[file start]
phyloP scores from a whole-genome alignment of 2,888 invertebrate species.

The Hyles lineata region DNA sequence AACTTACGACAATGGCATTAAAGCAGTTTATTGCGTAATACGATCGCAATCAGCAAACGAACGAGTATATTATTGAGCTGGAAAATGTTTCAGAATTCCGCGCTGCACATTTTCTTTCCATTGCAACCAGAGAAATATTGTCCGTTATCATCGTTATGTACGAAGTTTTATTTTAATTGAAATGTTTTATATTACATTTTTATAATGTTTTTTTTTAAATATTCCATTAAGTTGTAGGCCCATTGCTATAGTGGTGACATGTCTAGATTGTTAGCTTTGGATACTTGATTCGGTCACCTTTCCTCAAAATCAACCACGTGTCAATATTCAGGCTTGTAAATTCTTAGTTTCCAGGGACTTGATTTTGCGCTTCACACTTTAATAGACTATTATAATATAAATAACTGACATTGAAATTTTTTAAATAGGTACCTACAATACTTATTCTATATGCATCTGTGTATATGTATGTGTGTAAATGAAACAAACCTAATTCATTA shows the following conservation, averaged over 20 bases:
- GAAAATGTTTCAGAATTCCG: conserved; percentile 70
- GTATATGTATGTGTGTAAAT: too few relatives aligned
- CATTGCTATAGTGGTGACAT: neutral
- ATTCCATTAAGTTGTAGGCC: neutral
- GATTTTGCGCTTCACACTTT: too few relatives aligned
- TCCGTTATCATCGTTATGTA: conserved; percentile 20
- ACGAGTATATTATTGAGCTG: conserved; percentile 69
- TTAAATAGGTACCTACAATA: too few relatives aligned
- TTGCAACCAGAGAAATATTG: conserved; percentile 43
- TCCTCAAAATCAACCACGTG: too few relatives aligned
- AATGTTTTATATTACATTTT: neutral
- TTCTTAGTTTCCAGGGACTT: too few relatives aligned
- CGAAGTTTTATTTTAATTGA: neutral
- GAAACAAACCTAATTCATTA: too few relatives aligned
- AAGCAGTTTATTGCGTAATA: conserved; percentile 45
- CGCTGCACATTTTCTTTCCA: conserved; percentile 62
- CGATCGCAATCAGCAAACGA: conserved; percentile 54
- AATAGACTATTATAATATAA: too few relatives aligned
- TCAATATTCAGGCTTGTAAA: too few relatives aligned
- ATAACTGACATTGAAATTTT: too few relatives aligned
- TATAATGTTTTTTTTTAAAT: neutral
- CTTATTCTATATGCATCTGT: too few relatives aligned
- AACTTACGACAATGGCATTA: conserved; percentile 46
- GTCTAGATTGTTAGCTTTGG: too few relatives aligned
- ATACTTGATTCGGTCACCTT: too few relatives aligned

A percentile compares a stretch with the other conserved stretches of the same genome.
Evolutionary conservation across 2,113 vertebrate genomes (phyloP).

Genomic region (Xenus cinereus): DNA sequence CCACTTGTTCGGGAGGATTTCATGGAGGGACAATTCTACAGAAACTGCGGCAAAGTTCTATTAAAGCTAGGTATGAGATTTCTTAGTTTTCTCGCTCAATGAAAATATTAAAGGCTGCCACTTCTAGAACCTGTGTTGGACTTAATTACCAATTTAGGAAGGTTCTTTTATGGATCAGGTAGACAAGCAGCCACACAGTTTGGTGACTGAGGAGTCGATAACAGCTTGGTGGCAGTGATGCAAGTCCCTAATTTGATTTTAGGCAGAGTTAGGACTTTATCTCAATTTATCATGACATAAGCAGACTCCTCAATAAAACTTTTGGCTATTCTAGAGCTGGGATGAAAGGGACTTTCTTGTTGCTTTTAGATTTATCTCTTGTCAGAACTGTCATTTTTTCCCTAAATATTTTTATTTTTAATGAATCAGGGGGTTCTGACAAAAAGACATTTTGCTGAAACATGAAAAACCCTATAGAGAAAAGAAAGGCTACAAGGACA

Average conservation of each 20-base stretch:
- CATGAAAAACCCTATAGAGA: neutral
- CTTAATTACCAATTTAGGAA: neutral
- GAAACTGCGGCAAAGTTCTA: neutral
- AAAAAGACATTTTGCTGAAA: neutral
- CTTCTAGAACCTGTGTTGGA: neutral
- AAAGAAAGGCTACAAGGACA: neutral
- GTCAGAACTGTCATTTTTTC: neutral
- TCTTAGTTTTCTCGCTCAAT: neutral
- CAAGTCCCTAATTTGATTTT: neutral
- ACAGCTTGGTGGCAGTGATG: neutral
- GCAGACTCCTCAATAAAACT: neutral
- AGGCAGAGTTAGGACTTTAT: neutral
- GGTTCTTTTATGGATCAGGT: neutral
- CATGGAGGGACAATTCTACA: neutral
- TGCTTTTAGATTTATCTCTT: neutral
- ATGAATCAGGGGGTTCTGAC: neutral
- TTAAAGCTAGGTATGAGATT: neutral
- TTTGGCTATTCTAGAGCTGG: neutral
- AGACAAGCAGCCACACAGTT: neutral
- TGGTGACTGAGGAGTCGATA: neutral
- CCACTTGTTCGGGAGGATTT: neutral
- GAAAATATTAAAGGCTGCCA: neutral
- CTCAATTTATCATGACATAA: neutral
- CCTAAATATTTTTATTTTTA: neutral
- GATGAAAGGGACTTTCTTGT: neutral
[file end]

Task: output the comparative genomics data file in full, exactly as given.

phyloP scores from a whole-genome alignment of 2,888 invertebrate species.

The Hyles lineata region DNA sequence AACTTACGACAATGGCATTAAAGCAGTTTATTGCGTAATACGATCGCAATCAGCAAACGAACGAGTATATTATTGAGCTGGAAAATGTTTCAGAATTCCGCGCTGCACATTTTCTTTCCATTGCAACCAGAGAAATATTGTCCGTTATCATCGTTATGTACGAAGTTTTATTTTAATTGAAATGTTTTATATTACATTTTTATAATGTTTTTTTTTAAATATTCCATTAAGTTGTAGGCCCATTGCTATAGTGGTGACATGTCTAGATTGTTAGCTTTGGATACTTGATTCGGTCACCTTTCCTCAAAATCAACCACGTGTCAATATTCAGGCTTGTAAATTCTTAGTTTCCAGGGACTTGATTTTGCGCTTCACACTTTAATAGACTATTATAATATAAATAACTGACATTGAAATTTTTTAAATAGGTACCTACAATACTTATTCTATATGCATCTGTGTATATGTATGTGTGTAAATGAAACAAACCTAATTCATTA shows the following conservation, averaged over 20 bases:
- GAAAATGTTTCAGAATTCCG: conserved; percentile 70
- GTATATGTATGTGTGTAAAT: too few relatives aligned
- CATTGCTATAGTGGTGACAT: neutral
- ATTCCATTAAGTTGTAGGCC: neutral
- GATTTTGCGCTTCACACTTT: too few relatives aligned
- TCCGTTATCATCGTTATGTA: conserved; percentile 20
- ACGAGTATATTATTGAGCTG: conserved; percentile 69
- TTAAATAGGTACCTACAATA: too few relatives aligned
- TTGCAACCAGAGAAATATTG: conserved; percentile 43
- TCCTCAAAATCAACCACGTG: too few relatives aligned
- AATGTTTTATATTACATTTT: neutral
- TTCTTAGTTTCCAGGGACTT: too few relatives aligned
- CGAAGTTTTATTTTAATTGA: neutral
- GAAACAAACCTAATTCATTA: too few relatives aligned
- AAGCAGTTTATTGCGTAATA: conserved; percentile 45
- CGCTGCACATTTTCTTTCCA: conserved; percentile 62
- CGATCGCAATCAGCAAACGA: conserved; percentile 54
- AATAGACTATTATAATATAA: too few relatives aligned
- TCAATATTCAGGCTTGTAAA: too few relatives aligned
- ATAACTGACATTGAAATTTT: too few relatives aligned
- TATAATGTTTTTTTTTAAAT: neutral
- CTTATTCTATATGCATCTGT: too few relatives aligned
- AACTTACGACAATGGCATTA: conserved; percentile 46
- GTCTAGATTGTTAGCTTTGG: too few relatives aligned
- ATACTTGATTCGGTCACCTT: too few relatives aligned

A percentile compares a stretch with the other conserved stretches of the same genome.
Evolutionary conservation across 2,113 vertebrate genomes (phyloP).

Genomic region (Xenus cinereus): DNA sequence CCACTTGTTCGGGAGGATTTCATGGAGGGACAATTCTACAGAAACTGCGGCAAAGTTCTATTAAAGCTAGGTATGAGATTTCTTAGTTTTCTCGCTCAATGAAAATATTAAAGGCTGCCACTTCTAGAACCTGTGTTGGACTTAATTACCAATTTAGGAAGGTTCTTTTATGGATCAGGTAGACAAGCAGCCACACAGTTTGGTGACTGAGGAGTCGATAACAGCTTGGTGGCAGTGATGCAAGTCCCTAATTTGATTTTAGGCAGAGTTAGGACTTTATCTCAATTTATCATGACATAAGCAGACTCCTCAATAAAACTTTTGGCTATTCTAGAGCTGGGATGAAAGGGACTTTCTTGTTGCTTTTAGATTTATCTCTTGTCAGAACTGTCATTTTTTCCCTAAATATTTTTATTTTTAATGAATCAGGGGGTTCTGACAAAAAGACATTTTGCTGAAACATGAAAAACCCTATAGAGAAAAGAAAGGCTACAAGGACA

Average conservation of each 20-base stretch:
- CATGAAAAACCCTATAGAGA: neutral
- CTTAATTACCAATTTAGGAA: neutral
- GAAACTGCGGCAAAGTTCTA: neutral
- AAAAAGACATTTTGCTGAAA: neutral
- CTTCTAGAACCTGTGTTGGA: neutral
- AAAGAAAGGCTACAAGGACA: neutral
- GTCAGAACTGTCATTTTTTC: neutral
- TCTTAGTTTTCTCGCTCAAT: neutral
- CAAGTCCCTAATTTGATTTT: neutral
- ACAGCTTGGTGGCAGTGATG: neutral
- GCAGACTCCTCAATAAAACT: neutral
- AGGCAGAGTTAGGACTTTAT: neutral
- GGTTCTTTTATGGATCAGGT: neutral
- CATGGAGGGACAATTCTACA: neutral
- TGCTTTTAGATTTATCTCTT: neutral
- ATGAATCAGGGGGTTCTGAC: neutral
- TTAAAGCTAGGTATGAGATT: neutral
- TTTGGCTATTCTAGAGCTGG: neutral
- AGACAAGCAGCCACACAGTT: neutral
- TGGTGACTGAGGAGTCGATA: neutral
- CCACTTGTTCGGGAGGATTT: neutral
- GAAAATATTAAAGGCTGCCA: neutral
- CTCAATTTATCATGACATAA: neutral
- CCTAAATATTTTTATTTTTA: neutral
- GATGAAAGGGACTTTCTTGT: neutral